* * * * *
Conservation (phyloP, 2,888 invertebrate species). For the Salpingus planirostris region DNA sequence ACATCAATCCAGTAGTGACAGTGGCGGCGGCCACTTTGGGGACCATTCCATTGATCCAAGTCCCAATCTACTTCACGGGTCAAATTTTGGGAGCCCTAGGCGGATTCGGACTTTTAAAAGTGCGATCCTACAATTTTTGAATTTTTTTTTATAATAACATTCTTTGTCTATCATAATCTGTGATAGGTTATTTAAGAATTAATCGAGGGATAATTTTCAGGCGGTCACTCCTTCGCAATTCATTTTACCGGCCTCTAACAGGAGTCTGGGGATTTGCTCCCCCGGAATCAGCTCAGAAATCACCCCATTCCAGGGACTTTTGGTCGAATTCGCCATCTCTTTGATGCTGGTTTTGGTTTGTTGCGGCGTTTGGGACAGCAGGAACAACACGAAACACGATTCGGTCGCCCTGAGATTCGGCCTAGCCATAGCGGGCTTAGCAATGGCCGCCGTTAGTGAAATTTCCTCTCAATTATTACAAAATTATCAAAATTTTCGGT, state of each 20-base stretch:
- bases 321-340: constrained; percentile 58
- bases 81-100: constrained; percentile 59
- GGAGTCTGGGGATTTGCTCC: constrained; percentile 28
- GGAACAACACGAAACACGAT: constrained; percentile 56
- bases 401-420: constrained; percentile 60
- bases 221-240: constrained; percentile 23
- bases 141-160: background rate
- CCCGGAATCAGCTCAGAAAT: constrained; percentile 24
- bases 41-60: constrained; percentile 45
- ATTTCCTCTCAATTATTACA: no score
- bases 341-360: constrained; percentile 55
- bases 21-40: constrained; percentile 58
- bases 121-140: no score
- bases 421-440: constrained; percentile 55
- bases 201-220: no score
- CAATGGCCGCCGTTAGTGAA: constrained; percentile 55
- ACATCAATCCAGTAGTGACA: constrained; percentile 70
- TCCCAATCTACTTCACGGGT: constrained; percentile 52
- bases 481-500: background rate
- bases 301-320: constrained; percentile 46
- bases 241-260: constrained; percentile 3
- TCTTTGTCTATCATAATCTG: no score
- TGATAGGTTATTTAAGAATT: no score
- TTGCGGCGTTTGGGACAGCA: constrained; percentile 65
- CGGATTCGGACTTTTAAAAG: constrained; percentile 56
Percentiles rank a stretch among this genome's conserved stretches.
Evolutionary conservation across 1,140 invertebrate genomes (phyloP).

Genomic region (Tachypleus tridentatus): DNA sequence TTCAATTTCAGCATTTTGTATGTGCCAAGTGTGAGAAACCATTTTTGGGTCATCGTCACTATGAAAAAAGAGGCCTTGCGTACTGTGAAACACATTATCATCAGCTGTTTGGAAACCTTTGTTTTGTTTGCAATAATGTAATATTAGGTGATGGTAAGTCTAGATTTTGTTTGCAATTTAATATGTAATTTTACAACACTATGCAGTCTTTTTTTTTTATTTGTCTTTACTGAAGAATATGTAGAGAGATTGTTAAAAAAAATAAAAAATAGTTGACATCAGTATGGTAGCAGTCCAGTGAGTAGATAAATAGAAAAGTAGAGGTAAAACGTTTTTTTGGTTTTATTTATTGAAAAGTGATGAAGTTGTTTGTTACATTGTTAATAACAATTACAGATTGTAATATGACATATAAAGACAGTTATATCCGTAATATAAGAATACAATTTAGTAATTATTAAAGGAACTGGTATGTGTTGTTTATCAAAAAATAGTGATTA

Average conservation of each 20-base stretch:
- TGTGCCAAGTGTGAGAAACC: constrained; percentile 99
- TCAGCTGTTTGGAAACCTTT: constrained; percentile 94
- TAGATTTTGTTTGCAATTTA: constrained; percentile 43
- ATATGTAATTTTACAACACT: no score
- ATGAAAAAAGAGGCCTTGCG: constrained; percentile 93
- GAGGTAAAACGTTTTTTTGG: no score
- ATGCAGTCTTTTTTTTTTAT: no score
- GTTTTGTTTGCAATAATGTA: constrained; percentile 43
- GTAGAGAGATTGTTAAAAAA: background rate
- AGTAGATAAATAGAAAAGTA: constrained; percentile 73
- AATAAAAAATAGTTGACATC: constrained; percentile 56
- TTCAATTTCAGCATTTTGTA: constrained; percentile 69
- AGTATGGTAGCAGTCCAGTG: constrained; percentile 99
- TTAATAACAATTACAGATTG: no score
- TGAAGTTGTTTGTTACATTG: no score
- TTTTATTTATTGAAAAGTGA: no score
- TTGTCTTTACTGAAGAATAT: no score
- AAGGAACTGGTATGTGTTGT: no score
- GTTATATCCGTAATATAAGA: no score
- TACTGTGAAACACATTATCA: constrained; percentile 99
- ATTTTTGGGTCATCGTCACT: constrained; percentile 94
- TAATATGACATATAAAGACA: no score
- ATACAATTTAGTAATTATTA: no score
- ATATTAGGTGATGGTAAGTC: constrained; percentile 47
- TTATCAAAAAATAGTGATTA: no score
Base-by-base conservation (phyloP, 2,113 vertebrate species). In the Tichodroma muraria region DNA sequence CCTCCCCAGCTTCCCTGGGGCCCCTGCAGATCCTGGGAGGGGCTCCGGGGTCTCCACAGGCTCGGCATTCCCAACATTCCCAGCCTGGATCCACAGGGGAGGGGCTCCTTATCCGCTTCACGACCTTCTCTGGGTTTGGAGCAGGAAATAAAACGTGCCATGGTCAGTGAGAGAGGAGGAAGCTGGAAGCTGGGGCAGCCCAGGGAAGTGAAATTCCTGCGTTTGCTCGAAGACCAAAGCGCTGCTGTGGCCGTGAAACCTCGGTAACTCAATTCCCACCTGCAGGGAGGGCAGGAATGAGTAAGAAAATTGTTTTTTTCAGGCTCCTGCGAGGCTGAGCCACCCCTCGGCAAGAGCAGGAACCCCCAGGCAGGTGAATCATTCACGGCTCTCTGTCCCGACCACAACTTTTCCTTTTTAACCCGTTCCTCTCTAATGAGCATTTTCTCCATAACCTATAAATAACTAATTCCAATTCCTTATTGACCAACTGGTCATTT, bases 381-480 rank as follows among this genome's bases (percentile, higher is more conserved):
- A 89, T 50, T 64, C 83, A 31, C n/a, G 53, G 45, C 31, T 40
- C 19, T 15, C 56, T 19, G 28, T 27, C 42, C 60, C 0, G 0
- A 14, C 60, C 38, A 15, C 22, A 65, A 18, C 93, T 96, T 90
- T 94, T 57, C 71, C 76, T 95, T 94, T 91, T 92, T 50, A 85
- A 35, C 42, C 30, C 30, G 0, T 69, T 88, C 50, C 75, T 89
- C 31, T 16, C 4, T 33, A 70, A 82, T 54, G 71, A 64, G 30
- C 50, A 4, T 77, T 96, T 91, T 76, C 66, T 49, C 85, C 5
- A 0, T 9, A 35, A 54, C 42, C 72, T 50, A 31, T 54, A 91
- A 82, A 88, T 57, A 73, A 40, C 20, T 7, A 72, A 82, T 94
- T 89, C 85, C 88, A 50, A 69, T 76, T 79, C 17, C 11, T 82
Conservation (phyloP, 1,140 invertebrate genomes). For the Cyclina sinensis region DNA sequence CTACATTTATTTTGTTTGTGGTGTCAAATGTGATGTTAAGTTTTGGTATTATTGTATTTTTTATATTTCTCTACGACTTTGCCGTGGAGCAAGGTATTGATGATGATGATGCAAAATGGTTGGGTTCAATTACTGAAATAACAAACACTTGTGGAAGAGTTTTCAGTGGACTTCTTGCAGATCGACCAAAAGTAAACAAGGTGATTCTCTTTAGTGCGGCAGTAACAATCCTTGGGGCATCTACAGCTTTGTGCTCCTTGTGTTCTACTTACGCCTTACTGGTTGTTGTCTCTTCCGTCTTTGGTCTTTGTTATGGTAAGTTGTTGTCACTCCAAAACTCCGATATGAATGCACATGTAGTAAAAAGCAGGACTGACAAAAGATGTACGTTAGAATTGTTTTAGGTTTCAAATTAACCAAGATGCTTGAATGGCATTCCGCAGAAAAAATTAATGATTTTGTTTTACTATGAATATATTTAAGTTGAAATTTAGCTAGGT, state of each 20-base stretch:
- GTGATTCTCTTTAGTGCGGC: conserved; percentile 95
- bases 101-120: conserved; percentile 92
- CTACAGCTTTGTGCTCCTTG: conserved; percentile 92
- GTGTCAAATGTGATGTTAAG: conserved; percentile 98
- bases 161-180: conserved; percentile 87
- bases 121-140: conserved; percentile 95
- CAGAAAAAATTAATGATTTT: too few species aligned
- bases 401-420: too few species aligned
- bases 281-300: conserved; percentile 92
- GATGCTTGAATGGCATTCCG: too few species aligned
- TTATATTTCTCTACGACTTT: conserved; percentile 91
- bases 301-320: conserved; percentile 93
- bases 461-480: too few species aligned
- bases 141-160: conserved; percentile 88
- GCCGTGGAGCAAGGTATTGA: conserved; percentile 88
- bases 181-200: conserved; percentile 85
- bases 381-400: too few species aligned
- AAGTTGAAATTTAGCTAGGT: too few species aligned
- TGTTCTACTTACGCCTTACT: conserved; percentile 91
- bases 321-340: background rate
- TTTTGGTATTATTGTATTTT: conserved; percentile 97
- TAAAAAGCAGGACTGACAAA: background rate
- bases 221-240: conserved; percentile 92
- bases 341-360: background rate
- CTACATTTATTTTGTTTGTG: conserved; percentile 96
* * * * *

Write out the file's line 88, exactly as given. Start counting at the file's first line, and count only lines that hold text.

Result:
- TTTTGGTATTATTGTATTTT: conserved; percentile 97